So 4 days after the election was held and we still have no clear outcome, although a Conservative/Liberal coalition seems almost certain. Although a hung parliament was widely expected, the markets seemed to be foolishly optimistic that it would result in a definite outcome, and when the resulting hung parliament was clear the Pound took a tanking, falling over 5c against the Euro. Sterling did put in some recovery as both Nick Clegg and David Cameron came out to say that they would be open to forming a coalition government, and their flexibility will be crucial for the Pound’s prospects over the coming weeks. The Pound is still suffering the effects of the hung parliament, and it will take not just the announcement of a new government, although that will help, but also a clear sign that the new status quo is stable and able to work on reducing the governments deficit, before the Pound manages to push up once again.
Just because there is no new government doesn’t mean that the no10 Downing Street, or perhaps more importantly at these times no11, are empty, and the outgoing Labour government are still fulfilling some of the roles of governance, one of which was Alastair Darling’s participation in the weekends EU ministers meeting and the announcement of their proposed bailout this morning. Previous announcements have underwhelmed the markets, but this time the EU have tried shock and awe, proposing a system that would not just bailout Greece, but shore up every struggling EU nation. The figures being bandied around are €500bn upwards, with an extra €250bn provided by the IMF, the ECB are also reopening some of their special liquidity measures, and will intervene directly in debt markets to ensure liquidity. The proposal has boosted stocks which had fallen as towards the end of last week the Greek crisis was performing a crescendo; the crisis even weighed down on US stocks in spite of the non-farm payrolls, normally the dominant release of the day, which showed a large increase in jobs, with upgrades to the figures of previous months. The payroll figure provides a positive picture of the US economy, but it will take a more calm and normal global setting before traders turn their attention to the optimistic figures.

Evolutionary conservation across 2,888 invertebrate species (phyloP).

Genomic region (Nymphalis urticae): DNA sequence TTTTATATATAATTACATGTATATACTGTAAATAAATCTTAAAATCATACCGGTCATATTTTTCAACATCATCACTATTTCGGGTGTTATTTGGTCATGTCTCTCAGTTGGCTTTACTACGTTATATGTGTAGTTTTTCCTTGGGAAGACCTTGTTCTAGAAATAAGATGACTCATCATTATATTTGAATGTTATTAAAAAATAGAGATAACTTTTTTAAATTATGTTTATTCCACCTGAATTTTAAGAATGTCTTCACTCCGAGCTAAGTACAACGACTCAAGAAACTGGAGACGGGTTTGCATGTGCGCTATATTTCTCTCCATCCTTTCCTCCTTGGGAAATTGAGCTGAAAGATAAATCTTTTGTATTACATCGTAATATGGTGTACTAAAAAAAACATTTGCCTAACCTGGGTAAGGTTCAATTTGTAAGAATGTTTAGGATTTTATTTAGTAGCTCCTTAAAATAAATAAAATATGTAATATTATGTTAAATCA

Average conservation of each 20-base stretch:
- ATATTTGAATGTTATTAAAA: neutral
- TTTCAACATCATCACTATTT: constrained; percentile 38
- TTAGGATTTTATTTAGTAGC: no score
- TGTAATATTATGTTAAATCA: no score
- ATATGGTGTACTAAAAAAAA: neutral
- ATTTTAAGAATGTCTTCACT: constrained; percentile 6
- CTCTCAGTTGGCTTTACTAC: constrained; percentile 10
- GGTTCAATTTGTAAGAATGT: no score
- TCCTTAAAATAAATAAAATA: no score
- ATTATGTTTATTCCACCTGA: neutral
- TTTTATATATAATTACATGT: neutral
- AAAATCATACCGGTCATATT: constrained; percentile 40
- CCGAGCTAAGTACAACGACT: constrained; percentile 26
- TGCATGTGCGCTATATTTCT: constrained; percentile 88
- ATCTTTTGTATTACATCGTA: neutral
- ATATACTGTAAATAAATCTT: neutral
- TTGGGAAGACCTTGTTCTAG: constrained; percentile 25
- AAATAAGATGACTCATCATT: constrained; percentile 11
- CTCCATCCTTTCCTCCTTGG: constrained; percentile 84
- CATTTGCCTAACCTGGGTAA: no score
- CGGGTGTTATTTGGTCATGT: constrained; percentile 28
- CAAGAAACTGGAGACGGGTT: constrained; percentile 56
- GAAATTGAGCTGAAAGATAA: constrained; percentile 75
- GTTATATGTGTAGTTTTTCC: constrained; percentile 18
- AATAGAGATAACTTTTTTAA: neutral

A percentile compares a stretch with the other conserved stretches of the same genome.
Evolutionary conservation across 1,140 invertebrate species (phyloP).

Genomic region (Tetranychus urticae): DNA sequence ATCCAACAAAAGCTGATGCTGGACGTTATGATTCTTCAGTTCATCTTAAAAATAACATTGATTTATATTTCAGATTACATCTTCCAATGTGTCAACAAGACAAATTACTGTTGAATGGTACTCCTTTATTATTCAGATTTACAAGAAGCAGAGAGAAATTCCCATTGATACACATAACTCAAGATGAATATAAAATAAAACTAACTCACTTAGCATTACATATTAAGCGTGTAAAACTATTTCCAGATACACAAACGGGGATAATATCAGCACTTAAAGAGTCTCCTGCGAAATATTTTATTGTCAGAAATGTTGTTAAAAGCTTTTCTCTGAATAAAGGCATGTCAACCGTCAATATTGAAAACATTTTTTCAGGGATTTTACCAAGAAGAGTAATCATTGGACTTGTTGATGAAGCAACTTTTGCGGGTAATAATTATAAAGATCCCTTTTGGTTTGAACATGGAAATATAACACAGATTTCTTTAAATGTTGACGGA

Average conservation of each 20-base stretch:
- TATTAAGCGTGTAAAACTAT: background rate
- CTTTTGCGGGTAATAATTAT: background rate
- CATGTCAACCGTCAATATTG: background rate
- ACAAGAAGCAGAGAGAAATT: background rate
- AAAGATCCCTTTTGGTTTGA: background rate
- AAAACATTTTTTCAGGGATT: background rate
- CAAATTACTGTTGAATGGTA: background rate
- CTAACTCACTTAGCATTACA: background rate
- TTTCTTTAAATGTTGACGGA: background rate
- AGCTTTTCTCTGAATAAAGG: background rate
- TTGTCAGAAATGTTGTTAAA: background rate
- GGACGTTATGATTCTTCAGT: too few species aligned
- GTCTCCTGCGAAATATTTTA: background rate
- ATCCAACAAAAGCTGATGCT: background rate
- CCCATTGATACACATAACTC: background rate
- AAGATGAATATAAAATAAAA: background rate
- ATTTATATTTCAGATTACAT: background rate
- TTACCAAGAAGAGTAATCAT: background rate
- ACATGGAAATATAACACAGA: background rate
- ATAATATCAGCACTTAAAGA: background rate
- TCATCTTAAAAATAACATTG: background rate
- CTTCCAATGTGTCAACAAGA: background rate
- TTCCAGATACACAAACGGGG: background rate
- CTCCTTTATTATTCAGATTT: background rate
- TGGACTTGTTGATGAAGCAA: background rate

After some huge one day fall last Friday the Pound has pushed back up above 1.4950, on the back of the proposed huge EU bailout, although the bailout has also given the Euro a larger boost which has taken the GBP/EUR rate down to around 1.1450. The Pound is unlikely to make any large gains until a stable government is formed, but the Euro has recovered a lot of it’s lost strength against the Dollar, climbing to almost 1.31, and more stability in the markets can only be good news for the Pound.
As the election was held last Thursday the MPC meeting has been put back to today, although as there is to be no change in rates or policy it will add little to the picture. There is little else out today to exercise the markets, so they will be left dealing with the fallout of the election and the Greek crisis. These rest of the week does provide some data for the markets to get it’s teeth into including EU GDP, UK industrial production, and unemployment figures, but for today UK traders will be waiting to hear if anything is announced from the meetings between the Conservatives and the Liberal Democrats.